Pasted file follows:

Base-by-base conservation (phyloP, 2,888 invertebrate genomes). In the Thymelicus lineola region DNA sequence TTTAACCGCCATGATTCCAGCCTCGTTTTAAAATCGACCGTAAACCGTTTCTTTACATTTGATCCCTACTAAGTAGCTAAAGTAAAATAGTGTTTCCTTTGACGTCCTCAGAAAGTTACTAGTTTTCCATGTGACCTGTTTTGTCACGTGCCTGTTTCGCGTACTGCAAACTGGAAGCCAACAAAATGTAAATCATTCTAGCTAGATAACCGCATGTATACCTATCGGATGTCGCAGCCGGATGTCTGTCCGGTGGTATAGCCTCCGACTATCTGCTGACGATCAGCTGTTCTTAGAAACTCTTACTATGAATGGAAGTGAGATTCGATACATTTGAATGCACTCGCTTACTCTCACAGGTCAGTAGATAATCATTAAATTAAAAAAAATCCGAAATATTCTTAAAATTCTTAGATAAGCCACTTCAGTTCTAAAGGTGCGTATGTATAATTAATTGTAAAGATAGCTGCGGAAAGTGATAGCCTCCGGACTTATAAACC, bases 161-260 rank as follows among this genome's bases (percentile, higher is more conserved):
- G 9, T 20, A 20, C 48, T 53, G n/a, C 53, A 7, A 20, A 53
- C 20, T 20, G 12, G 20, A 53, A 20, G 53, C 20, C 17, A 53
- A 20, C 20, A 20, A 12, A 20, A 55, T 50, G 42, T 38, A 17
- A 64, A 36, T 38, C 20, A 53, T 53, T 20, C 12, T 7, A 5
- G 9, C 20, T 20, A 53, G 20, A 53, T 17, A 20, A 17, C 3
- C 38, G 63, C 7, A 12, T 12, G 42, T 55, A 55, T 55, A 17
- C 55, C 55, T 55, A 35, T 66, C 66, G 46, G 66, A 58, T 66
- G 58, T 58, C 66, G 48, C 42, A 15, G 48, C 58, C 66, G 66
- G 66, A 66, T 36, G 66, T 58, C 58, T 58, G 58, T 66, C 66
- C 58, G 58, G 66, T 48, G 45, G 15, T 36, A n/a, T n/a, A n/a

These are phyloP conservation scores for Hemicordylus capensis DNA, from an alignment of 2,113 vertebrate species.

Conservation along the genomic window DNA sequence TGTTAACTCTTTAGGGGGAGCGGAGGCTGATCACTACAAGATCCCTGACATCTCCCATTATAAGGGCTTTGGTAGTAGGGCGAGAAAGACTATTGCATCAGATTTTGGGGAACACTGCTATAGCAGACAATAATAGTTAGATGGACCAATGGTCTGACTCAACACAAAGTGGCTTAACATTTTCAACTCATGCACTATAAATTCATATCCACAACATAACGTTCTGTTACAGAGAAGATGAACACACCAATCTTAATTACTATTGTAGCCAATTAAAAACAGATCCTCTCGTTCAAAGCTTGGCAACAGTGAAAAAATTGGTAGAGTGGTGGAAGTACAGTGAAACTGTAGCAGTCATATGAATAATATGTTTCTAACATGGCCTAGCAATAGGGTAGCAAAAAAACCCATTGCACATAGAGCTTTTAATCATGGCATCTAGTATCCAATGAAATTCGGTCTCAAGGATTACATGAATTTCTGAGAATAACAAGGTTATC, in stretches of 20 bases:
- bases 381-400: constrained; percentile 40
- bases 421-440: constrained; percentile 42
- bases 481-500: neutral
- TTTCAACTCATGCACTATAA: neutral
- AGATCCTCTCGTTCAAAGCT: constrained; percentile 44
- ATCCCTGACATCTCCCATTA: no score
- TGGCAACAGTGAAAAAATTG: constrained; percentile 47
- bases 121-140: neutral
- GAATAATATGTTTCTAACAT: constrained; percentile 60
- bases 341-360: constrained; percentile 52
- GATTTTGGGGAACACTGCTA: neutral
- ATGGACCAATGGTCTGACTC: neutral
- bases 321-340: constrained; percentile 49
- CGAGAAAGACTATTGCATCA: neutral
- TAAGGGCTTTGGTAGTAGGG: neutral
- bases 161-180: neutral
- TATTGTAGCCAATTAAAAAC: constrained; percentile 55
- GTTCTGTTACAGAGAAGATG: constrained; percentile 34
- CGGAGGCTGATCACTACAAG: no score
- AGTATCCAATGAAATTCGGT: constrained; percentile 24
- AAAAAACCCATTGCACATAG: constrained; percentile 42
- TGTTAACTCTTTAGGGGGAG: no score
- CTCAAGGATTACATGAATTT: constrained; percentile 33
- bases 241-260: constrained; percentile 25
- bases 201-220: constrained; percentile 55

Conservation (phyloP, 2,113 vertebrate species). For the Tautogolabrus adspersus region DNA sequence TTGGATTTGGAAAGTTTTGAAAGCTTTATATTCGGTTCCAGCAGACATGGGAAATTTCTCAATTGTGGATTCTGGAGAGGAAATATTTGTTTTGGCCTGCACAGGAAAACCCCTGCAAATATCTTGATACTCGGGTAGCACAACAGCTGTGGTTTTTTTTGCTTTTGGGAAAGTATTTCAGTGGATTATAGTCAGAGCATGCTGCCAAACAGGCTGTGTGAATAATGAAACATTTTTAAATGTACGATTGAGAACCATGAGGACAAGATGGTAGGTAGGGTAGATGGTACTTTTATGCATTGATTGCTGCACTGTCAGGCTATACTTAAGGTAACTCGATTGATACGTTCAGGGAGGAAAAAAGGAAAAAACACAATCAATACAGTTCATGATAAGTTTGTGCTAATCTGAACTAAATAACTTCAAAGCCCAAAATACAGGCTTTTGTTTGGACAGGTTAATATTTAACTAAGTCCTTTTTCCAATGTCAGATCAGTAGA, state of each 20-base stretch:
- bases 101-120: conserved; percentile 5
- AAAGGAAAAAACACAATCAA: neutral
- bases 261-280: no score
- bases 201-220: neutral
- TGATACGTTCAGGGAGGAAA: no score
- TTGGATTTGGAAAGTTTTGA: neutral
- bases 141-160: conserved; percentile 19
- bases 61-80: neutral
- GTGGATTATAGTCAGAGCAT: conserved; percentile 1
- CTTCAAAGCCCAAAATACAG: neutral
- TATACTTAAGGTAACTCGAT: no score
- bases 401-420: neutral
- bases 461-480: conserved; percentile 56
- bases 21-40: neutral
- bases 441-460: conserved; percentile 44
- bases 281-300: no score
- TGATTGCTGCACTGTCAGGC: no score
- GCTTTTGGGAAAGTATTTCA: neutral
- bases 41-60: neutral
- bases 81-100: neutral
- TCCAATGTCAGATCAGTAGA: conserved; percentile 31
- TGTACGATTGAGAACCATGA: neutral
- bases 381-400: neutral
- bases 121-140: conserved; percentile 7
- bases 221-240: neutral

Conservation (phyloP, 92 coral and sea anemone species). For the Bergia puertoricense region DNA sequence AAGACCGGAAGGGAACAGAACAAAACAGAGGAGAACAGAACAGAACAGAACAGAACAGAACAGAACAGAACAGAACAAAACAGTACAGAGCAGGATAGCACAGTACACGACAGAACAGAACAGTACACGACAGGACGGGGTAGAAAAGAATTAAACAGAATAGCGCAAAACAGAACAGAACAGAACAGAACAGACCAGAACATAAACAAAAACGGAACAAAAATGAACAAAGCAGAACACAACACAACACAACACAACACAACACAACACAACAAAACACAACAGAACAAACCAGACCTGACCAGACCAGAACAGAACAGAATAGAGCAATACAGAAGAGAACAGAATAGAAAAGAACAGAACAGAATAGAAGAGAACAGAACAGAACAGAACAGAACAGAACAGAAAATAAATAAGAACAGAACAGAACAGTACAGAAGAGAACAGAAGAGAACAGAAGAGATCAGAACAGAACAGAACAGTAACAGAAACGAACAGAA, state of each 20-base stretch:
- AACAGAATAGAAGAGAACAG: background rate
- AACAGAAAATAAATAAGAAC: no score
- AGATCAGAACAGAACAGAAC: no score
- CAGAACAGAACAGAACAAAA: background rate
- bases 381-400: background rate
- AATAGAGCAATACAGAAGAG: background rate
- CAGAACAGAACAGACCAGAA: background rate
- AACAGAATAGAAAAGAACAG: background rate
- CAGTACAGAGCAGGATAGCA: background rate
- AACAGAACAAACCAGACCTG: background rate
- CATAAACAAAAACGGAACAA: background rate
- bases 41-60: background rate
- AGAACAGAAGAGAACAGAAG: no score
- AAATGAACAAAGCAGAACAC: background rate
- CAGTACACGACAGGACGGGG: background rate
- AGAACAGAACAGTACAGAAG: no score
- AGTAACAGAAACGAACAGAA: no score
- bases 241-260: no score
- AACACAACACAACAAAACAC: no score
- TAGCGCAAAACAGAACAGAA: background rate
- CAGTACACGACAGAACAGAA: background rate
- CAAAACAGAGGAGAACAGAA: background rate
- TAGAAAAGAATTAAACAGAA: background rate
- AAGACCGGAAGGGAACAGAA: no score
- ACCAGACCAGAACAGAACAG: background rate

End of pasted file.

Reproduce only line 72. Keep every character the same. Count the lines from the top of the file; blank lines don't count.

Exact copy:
- CAGAACAGAACAGACCAGAA: background rate